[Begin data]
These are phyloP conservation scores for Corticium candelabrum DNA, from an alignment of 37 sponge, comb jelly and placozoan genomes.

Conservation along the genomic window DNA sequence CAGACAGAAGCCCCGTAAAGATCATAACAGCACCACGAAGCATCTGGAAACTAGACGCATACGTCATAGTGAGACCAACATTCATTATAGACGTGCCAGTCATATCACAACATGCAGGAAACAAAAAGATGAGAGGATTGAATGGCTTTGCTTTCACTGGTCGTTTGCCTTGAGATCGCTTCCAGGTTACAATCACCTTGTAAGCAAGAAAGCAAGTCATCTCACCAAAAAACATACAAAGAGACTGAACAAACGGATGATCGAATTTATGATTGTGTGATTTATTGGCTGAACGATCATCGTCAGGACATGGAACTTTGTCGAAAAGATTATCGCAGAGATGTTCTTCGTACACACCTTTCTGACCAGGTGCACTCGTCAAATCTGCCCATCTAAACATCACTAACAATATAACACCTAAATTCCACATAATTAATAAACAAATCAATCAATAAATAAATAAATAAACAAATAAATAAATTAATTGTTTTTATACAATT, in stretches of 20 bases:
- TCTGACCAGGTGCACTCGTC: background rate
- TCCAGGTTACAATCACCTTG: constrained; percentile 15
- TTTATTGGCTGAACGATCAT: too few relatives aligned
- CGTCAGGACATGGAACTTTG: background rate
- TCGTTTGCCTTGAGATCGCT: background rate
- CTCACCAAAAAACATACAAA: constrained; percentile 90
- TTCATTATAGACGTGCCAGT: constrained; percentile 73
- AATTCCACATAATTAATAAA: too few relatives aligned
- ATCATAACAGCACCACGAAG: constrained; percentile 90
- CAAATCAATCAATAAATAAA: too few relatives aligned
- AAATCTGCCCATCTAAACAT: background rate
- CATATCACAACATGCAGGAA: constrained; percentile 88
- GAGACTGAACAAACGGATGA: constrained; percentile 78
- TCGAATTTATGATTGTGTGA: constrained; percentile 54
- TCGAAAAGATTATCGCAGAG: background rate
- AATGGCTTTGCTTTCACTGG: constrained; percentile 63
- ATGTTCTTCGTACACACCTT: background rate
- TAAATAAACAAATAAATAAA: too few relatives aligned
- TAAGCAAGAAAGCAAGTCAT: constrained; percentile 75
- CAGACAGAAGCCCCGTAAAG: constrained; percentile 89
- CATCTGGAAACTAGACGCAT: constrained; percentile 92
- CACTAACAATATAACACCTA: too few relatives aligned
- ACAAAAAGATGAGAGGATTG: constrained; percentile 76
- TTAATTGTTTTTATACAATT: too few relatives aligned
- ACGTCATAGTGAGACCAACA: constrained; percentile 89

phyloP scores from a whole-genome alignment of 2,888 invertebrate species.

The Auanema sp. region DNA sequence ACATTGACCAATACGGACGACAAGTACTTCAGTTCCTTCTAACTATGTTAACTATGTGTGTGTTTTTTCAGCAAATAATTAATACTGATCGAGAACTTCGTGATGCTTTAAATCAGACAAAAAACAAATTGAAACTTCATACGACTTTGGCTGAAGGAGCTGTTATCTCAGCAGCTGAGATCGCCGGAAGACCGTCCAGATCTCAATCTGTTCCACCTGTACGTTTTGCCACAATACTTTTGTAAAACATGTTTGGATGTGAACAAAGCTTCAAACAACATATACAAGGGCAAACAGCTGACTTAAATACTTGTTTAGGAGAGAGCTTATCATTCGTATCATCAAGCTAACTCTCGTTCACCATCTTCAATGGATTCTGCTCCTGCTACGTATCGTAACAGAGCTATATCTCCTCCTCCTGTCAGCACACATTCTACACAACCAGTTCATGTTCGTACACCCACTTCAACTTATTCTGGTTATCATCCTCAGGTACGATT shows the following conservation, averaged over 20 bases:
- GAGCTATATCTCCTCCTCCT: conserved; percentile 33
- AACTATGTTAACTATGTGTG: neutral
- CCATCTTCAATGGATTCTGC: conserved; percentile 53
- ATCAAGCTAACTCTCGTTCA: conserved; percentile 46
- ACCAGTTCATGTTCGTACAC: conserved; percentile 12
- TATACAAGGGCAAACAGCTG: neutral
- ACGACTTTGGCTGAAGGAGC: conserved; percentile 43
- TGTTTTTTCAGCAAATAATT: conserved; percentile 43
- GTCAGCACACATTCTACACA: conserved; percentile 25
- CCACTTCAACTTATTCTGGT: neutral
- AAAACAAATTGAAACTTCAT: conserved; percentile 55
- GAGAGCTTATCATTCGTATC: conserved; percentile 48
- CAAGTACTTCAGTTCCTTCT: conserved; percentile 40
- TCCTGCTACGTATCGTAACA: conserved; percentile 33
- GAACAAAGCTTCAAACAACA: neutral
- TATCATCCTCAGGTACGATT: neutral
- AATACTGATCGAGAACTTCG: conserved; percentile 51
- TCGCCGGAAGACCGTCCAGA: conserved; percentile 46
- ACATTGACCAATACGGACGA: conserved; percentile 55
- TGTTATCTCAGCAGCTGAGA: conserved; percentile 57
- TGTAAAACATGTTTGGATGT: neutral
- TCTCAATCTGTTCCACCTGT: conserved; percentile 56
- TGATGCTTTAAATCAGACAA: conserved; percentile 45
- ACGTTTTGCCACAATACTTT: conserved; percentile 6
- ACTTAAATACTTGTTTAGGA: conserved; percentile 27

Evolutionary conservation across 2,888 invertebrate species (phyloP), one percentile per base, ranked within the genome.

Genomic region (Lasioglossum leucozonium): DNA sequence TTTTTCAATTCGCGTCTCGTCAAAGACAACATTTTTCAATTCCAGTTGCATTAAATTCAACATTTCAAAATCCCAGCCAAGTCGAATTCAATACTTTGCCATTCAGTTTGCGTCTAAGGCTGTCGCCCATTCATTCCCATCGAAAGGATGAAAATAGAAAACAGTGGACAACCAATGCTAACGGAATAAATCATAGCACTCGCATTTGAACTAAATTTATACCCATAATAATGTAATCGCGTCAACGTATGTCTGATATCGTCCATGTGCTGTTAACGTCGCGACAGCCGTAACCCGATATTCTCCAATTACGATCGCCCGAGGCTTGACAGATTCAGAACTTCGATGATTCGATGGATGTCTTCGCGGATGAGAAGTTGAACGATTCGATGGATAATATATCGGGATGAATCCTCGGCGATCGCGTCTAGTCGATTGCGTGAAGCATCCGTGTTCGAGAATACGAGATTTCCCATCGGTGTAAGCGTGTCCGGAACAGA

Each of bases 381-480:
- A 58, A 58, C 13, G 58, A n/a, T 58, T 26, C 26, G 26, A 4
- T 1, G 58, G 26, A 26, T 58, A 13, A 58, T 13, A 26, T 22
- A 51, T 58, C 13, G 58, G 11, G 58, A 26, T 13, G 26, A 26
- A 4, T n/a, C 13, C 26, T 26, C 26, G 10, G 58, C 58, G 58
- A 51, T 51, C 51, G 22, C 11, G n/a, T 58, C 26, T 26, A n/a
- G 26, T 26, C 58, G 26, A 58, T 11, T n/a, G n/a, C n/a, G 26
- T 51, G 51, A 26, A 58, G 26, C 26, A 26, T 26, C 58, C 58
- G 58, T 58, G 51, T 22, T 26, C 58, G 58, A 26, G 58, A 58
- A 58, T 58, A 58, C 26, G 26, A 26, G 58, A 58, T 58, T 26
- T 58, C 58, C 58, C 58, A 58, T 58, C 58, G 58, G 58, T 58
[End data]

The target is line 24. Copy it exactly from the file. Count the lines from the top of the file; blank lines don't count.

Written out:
- CACTAACAATATAACACCTA: too few relatives aligned